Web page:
I recently typed the command
sudo chmod 777 -R /
after that some things like
are not working normally. So I am wondering if there is any way I could reset the folder permissions to their original state?
migrated from stackoverflow.com Apr 20 '10 at 12:14
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It is possible to come back from this messy situation.
I ran again the same kind on issue (some bug in a script I was writing) and solved it, but you need to ask some expert's help. Be very cautious!
First, my situation was easier to solve because I had a dual boot system (Ubuntu and my old Fedora install), but running the OS from a CD/DVD, or an USB key should do the same thing.
First I mounted my file systems like this (don't forget to create the mount points):
Then I ran the following command (my issue was only in a few - critical - directories) to copy the permissions on from the running system to the messy one (in fact, in my case, I installed an Ubuntu system in Virtual Box under fedora and got the permissions there):
And then I ran the restoreperms.sh script.
I was able again to boot on Ubuntu.
The content of restoreperms.sh will be something like:
I didn't test it but it must work for owners and owner groups too. Something like:
Of course, you have to take care here, that the UID and GID are the same on both systems, but for the system related users and groups, this shouldn't be an issue.
Also, setting owner will nullify SGID and SUID flags, which causes weird problems (For example, you won't be able to perform sudo unless the permission is 4755). You must, and should only set permissions AFTER setting owners. DO SAVE complete file permission information along with owner information.
The right (combined) command is more something like:
Note that additional care may be required to account for parentheses in filenames (under locales, for instance) and that chown may silently unset setuid and setgid bits set by chmod. In the latter case, which would break, say, /bin/su and /usr/bin/sudo, you may need to swap the order of exec clauses above.
Always watch what you run as sudo.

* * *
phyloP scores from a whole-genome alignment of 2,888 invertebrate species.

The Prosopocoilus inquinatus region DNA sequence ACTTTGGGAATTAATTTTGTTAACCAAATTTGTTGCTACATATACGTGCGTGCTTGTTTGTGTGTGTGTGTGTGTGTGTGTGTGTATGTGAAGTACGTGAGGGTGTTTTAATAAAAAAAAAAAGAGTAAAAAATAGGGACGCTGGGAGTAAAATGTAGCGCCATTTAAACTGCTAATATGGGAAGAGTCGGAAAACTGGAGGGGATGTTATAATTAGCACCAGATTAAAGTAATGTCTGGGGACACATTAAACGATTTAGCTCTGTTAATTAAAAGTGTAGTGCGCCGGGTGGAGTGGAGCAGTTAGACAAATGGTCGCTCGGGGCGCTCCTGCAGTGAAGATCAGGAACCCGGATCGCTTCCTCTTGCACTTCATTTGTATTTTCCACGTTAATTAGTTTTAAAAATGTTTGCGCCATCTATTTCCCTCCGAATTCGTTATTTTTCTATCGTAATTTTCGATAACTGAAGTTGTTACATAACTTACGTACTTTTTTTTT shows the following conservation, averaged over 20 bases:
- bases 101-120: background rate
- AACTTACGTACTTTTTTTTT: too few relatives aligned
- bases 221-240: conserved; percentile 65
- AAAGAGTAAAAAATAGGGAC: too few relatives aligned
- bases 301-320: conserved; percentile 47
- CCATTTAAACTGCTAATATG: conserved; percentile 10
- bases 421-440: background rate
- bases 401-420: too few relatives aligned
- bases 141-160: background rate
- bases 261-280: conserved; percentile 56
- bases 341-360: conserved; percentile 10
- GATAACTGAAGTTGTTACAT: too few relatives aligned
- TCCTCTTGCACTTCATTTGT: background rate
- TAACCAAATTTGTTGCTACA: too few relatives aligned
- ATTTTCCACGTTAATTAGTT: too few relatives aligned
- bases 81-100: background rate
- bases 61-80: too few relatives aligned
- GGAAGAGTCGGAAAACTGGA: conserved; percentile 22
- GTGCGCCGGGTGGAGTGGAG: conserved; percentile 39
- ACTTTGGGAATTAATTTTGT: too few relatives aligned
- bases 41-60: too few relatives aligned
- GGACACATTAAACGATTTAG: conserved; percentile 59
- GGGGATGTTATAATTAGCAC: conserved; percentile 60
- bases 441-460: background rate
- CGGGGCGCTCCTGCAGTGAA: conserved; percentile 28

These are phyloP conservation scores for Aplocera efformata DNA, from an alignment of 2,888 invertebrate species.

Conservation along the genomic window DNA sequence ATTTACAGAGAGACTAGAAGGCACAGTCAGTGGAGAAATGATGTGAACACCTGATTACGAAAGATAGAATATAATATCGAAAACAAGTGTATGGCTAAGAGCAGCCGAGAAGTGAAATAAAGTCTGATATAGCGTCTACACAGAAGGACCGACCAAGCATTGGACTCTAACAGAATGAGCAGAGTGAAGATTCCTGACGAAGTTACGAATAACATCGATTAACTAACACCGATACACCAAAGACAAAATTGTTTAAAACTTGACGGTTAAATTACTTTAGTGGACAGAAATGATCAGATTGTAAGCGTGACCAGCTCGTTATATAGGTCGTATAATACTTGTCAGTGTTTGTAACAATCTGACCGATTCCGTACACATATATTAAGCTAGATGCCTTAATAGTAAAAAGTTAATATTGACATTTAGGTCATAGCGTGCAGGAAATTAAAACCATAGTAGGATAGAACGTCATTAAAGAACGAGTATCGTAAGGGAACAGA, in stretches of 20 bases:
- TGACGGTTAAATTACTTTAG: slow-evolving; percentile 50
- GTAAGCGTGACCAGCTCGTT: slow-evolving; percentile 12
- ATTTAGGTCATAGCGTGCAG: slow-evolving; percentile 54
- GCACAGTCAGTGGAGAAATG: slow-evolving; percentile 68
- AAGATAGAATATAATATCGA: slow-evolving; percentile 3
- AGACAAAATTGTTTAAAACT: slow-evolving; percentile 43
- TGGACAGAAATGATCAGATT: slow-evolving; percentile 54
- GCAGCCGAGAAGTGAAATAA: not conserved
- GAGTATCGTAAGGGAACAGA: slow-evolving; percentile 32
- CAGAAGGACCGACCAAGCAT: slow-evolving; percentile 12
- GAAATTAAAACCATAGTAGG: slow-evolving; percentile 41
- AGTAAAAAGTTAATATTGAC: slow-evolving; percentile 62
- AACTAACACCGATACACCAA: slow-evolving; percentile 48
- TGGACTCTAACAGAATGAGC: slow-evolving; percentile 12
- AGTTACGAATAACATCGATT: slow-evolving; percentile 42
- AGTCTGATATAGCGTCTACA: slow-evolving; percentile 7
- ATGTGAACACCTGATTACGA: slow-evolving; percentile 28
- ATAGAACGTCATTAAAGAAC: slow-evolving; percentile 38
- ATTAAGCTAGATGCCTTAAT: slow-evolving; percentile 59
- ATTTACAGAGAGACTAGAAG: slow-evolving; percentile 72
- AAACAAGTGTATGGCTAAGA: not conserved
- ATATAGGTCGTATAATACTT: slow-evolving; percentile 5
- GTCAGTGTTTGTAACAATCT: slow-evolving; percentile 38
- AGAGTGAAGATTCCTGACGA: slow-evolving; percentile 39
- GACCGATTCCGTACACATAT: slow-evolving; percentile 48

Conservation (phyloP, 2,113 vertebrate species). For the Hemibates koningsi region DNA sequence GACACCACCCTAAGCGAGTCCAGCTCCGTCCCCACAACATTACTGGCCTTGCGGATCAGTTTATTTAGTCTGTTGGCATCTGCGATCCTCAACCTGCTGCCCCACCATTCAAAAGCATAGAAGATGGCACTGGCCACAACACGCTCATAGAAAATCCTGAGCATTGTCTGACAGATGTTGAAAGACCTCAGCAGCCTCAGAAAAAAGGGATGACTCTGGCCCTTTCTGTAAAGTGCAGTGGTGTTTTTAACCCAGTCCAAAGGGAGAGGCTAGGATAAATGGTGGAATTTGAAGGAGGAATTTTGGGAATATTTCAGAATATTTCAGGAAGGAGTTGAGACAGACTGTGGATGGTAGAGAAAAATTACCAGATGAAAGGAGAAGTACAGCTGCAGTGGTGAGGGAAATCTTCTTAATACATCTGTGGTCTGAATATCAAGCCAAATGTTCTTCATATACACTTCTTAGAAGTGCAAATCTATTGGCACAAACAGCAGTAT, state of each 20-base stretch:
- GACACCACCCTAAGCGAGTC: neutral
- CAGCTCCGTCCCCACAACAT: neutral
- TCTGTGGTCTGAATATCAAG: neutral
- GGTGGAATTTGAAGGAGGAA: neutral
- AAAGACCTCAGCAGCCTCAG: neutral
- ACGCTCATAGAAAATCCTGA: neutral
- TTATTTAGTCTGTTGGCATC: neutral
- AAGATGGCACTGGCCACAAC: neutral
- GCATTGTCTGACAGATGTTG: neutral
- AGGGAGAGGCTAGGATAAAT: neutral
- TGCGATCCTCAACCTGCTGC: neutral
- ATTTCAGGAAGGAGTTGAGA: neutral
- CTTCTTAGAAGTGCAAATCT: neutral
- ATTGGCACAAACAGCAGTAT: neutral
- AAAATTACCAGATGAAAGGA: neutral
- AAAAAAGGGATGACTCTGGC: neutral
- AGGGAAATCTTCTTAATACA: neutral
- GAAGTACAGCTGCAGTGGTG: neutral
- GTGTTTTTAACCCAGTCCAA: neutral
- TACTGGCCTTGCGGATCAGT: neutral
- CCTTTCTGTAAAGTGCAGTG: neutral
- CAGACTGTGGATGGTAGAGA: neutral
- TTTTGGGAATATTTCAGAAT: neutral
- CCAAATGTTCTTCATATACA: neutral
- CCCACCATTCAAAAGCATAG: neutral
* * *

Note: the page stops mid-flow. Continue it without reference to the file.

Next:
This thread explains that you can manually set some permissions back, and a script there helps with this, but still it's a big job. Rather follow the tips in the tread to save your installed packages (markings) and reinstall the OS, and apply your saved packages markings to get your applications back.
As far as I know, only System V packages and RPMs offer a command to repair file permissions. On System V (Solaris) it is pkgchk, with RPMs it is rpm --setperms.
Unfortunately, no such command seems to exist for Debian / Ubuntu packages - but I might be wrong here.
But even with the help of these commands, it's not a trivial task to bring your system back to a sane state, and by repairing it, you can easily cause new harm to your system - if you're not careful.
Other than Joseph said, you're not the first one, and you will not be the last one to enter such a command. But the idea alone, to change file permissions to 777 on a Unix system, is a strong indication that you're not very experienced with this kind of system. The best you can do in this situation is to backup what you will need again (home directories, configuration files, mail files?), and try a fresh install.
And you should be very, very careful, when you restore your - damaged - backup files.
P.S.: I'm just wondering what kind of problem you wanted to solve?
Wow, you killed it. It's dead! Try logging in and using the machine as root (since you enabled it), then change the group membership of root to users. This may or may not work because I've never tried it before but its worth a shot.
You can't undo a